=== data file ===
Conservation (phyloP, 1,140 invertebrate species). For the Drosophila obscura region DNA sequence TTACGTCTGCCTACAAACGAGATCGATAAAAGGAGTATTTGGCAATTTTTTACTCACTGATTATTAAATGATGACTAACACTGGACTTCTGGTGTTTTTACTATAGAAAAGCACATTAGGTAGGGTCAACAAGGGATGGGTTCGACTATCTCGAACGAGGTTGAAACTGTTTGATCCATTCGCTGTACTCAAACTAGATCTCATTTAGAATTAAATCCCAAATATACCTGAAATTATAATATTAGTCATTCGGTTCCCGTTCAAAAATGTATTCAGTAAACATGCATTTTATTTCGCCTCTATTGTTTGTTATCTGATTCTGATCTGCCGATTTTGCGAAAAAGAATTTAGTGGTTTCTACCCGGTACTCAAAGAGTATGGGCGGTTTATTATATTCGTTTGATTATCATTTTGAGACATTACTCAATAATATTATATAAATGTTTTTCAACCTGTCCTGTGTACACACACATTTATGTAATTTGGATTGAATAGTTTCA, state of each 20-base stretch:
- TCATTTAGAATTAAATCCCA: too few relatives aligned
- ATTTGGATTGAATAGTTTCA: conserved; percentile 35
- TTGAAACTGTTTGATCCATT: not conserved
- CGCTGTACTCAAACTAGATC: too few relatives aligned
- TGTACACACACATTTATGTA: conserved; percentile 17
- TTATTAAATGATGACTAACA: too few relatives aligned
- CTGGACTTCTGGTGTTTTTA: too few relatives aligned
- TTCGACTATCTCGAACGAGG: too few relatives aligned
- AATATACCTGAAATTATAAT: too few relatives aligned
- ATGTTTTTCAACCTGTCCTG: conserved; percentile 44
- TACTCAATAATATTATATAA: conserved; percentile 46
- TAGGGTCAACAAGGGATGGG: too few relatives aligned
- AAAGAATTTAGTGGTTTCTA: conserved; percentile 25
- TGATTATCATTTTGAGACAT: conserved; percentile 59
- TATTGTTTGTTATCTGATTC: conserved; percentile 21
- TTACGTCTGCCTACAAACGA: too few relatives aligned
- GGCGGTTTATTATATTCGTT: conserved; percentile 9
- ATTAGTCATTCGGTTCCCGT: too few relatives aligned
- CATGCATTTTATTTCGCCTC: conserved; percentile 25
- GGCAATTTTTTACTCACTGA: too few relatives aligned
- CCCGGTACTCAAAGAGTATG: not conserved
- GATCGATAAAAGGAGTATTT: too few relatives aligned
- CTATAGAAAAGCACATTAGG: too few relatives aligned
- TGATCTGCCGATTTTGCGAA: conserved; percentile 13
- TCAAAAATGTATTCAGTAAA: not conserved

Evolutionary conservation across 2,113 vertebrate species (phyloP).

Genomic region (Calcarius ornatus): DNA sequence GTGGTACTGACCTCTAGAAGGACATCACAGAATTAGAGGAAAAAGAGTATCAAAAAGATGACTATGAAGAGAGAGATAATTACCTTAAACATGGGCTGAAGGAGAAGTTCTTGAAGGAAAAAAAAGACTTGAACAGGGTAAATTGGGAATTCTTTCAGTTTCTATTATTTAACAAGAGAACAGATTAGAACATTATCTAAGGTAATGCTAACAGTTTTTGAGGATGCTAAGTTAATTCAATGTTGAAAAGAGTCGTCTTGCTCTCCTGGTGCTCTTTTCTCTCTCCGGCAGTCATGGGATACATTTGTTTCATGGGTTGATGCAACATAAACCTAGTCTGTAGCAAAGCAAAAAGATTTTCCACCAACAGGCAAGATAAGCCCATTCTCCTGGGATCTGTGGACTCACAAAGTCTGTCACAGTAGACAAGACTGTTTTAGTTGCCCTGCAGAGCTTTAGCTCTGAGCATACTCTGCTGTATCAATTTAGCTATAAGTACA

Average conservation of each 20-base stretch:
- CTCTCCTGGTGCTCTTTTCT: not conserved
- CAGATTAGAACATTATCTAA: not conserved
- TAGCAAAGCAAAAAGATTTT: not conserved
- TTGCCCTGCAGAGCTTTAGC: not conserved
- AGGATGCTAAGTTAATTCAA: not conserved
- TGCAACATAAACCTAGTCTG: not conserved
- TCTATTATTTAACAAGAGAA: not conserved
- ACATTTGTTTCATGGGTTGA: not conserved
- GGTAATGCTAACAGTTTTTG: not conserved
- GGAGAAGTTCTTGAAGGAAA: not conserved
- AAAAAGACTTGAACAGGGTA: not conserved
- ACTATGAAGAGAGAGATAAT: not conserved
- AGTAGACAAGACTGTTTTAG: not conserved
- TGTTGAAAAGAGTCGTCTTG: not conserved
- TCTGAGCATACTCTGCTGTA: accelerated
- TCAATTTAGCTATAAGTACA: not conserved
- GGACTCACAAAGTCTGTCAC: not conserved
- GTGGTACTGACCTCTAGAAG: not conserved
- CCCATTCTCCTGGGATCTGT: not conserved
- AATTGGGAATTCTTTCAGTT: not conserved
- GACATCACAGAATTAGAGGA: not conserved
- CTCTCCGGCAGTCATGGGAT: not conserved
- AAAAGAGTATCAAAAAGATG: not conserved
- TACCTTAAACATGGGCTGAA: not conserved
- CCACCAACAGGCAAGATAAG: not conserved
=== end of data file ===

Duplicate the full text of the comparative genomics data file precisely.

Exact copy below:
Conservation (phyloP, 1,140 invertebrate species). For the Drosophila obscura region DNA sequence TTACGTCTGCCTACAAACGAGATCGATAAAAGGAGTATTTGGCAATTTTTTACTCACTGATTATTAAATGATGACTAACACTGGACTTCTGGTGTTTTTACTATAGAAAAGCACATTAGGTAGGGTCAACAAGGGATGGGTTCGACTATCTCGAACGAGGTTGAAACTGTTTGATCCATTCGCTGTACTCAAACTAGATCTCATTTAGAATTAAATCCCAAATATACCTGAAATTATAATATTAGTCATTCGGTTCCCGTTCAAAAATGTATTCAGTAAACATGCATTTTATTTCGCCTCTATTGTTTGTTATCTGATTCTGATCTGCCGATTTTGCGAAAAAGAATTTAGTGGTTTCTACCCGGTACTCAAAGAGTATGGGCGGTTTATTATATTCGTTTGATTATCATTTTGAGACATTACTCAATAATATTATATAAATGTTTTTCAACCTGTCCTGTGTACACACACATTTATGTAATTTGGATTGAATAGTTTCA, state of each 20-base stretch:
- TCATTTAGAATTAAATCCCA: too few relatives aligned
- ATTTGGATTGAATAGTTTCA: conserved; percentile 35
- TTGAAACTGTTTGATCCATT: not conserved
- CGCTGTACTCAAACTAGATC: too few relatives aligned
- TGTACACACACATTTATGTA: conserved; percentile 17
- TTATTAAATGATGACTAACA: too few relatives aligned
- CTGGACTTCTGGTGTTTTTA: too few relatives aligned
- TTCGACTATCTCGAACGAGG: too few relatives aligned
- AATATACCTGAAATTATAAT: too few relatives aligned
- ATGTTTTTCAACCTGTCCTG: conserved; percentile 44
- TACTCAATAATATTATATAA: conserved; percentile 46
- TAGGGTCAACAAGGGATGGG: too few relatives aligned
- AAAGAATTTAGTGGTTTCTA: conserved; percentile 25
- TGATTATCATTTTGAGACAT: conserved; percentile 59
- TATTGTTTGTTATCTGATTC: conserved; percentile 21
- TTACGTCTGCCTACAAACGA: too few relatives aligned
- GGCGGTTTATTATATTCGTT: conserved; percentile 9
- ATTAGTCATTCGGTTCCCGT: too few relatives aligned
- CATGCATTTTATTTCGCCTC: conserved; percentile 25
- GGCAATTTTTTACTCACTGA: too few relatives aligned
- CCCGGTACTCAAAGAGTATG: not conserved
- GATCGATAAAAGGAGTATTT: too few relatives aligned
- CTATAGAAAAGCACATTAGG: too few relatives aligned
- TGATCTGCCGATTTTGCGAA: conserved; percentile 13
- TCAAAAATGTATTCAGTAAA: not conserved

Evolutionary conservation across 2,113 vertebrate species (phyloP).

Genomic region (Calcarius ornatus): DNA sequence GTGGTACTGACCTCTAGAAGGACATCACAGAATTAGAGGAAAAAGAGTATCAAAAAGATGACTATGAAGAGAGAGATAATTACCTTAAACATGGGCTGAAGGAGAAGTTCTTGAAGGAAAAAAAAGACTTGAACAGGGTAAATTGGGAATTCTTTCAGTTTCTATTATTTAACAAGAGAACAGATTAGAACATTATCTAAGGTAATGCTAACAGTTTTTGAGGATGCTAAGTTAATTCAATGTTGAAAAGAGTCGTCTTGCTCTCCTGGTGCTCTTTTCTCTCTCCGGCAGTCATGGGATACATTTGTTTCATGGGTTGATGCAACATAAACCTAGTCTGTAGCAAAGCAAAAAGATTTTCCACCAACAGGCAAGATAAGCCCATTCTCCTGGGATCTGTGGACTCACAAAGTCTGTCACAGTAGACAAGACTGTTTTAGTTGCCCTGCAGAGCTTTAGCTCTGAGCATACTCTGCTGTATCAATTTAGCTATAAGTACA

Average conservation of each 20-base stretch:
- CTCTCCTGGTGCTCTTTTCT: not conserved
- CAGATTAGAACATTATCTAA: not conserved
- TAGCAAAGCAAAAAGATTTT: not conserved
- TTGCCCTGCAGAGCTTTAGC: not conserved
- AGGATGCTAAGTTAATTCAA: not conserved
- TGCAACATAAACCTAGTCTG: not conserved
- TCTATTATTTAACAAGAGAA: not conserved
- ACATTTGTTTCATGGGTTGA: not conserved
- GGTAATGCTAACAGTTTTTG: not conserved
- GGAGAAGTTCTTGAAGGAAA: not conserved
- AAAAAGACTTGAACAGGGTA: not conserved
- ACTATGAAGAGAGAGATAAT: not conserved
- AGTAGACAAGACTGTTTTAG: not conserved
- TGTTGAAAAGAGTCGTCTTG: not conserved
- TCTGAGCATACTCTGCTGTA: accelerated
- TCAATTTAGCTATAAGTACA: not conserved
- GGACTCACAAAGTCTGTCAC: not conserved
- GTGGTACTGACCTCTAGAAG: not conserved
- CCCATTCTCCTGGGATCTGT: not conserved
- AATTGGGAATTCTTTCAGTT: not conserved
- GACATCACAGAATTAGAGGA: not conserved
- CTCTCCGGCAGTCATGGGAT: not conserved
- AAAAGAGTATCAAAAAGATG: not conserved
- TACCTTAAACATGGGCTGAA: not conserved
- CCACCAACAGGCAAGATAAG: not conserved